The temporal variation of the citywide average travel times (see Methods) to frequently visited locations is illustrated in Fig. 1. The two transport modes display rather different temporal patterns. For car use, Sydney and Stockholm have two distinct peaks during morning and afternoon rush hours, while São Paulo and Amsterdam show elevated travel time during daytime, with less pronounced rush-hour peaks. For PT, the travel time is generally longer from midnight to dawn when services are suspended or infrequent. In São Paulo, close to 80% of the grid is accessible by PT. Stockholm, Sydney, and Amsterdam have less coverage, in succession. Sydney has the most time-variable coverage, measured by the change in the share of grid cells that can access the destinations over the course of a typical weekday. Figure 2 shows the spatiotemporal variation in the travel time ratio (\(R\)) for the origin locations in each city. During peak hours, \(R\) varies less with location than at other times of day. In Amsterdam, the maximum share of grid cells that can access the destinations is around 40% which is much lower than the other cities (Fig. 1). This is a result of the polycentric urban structure with PT provision concentrated along corridors in Amsterdam (Fig. 2).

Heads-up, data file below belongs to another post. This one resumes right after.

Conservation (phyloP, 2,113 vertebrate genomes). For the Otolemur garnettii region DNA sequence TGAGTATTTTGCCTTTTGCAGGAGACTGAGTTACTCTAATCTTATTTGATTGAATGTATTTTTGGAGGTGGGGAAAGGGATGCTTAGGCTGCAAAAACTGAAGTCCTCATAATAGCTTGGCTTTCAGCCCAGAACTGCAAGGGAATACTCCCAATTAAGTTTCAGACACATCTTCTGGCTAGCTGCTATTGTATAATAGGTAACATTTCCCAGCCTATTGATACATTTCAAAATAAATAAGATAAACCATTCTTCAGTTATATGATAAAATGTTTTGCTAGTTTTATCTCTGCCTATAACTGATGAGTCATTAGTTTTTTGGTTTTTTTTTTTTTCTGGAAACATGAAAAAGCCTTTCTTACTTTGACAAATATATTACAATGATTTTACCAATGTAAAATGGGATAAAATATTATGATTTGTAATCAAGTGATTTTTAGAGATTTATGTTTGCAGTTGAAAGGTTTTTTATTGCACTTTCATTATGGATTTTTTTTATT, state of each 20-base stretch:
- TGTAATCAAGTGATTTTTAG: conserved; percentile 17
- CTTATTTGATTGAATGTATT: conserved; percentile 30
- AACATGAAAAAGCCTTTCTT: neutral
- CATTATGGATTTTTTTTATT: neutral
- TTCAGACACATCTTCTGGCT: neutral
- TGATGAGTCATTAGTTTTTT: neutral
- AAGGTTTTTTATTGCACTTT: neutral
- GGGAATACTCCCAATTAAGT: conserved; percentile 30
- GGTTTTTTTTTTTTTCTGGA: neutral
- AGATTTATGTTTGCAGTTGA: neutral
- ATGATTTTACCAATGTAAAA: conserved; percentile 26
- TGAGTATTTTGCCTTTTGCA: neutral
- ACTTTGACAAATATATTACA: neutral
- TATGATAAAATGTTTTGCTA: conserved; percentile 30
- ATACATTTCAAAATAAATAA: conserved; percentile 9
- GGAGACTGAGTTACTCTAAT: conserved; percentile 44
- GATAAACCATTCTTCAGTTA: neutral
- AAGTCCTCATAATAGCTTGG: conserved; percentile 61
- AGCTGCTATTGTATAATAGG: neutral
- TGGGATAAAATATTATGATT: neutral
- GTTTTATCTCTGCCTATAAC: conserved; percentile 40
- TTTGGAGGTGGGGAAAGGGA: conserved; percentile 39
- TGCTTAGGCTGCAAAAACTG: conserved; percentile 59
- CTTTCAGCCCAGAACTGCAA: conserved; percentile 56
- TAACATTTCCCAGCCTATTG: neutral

Figure 1
figure 1

Temporal variations of travel time by public transit (upper row) and by car (bottom row) over the course of an average weekday. The travel time is the citywide average across departure locations, weighted by population density, of the average travel times from those locations. The shaded area indicates the range from the 25th to 75th percentile. Also shown is the percentage of grid cells accessible by PT by time of day. The inset figures are zoomed into the time period of from 05 hours to 23 hours to better show the variation of the travel time by PT.

Figure 2
figure 2

Spatiotemporal variation of travel time ratio (\(R\)) over the course of an average weekday. The travel time ratio \(R\) is the ratio of the average PT travel time to the average car travel time. For each city, the upper row shows the visited locations weighted by their number of geotagged tweets, and the bottom row shows the weighted average travel time to those locations within each time interval. Midnight = 0:00–7:00, Morning peak = 7:00–10:00, Off peak = 10:00–16:00, Afternoon peak = 16:00–19:00, Night = 19:00–0:00. Maps presented with different spatial scales for the sake of clarity.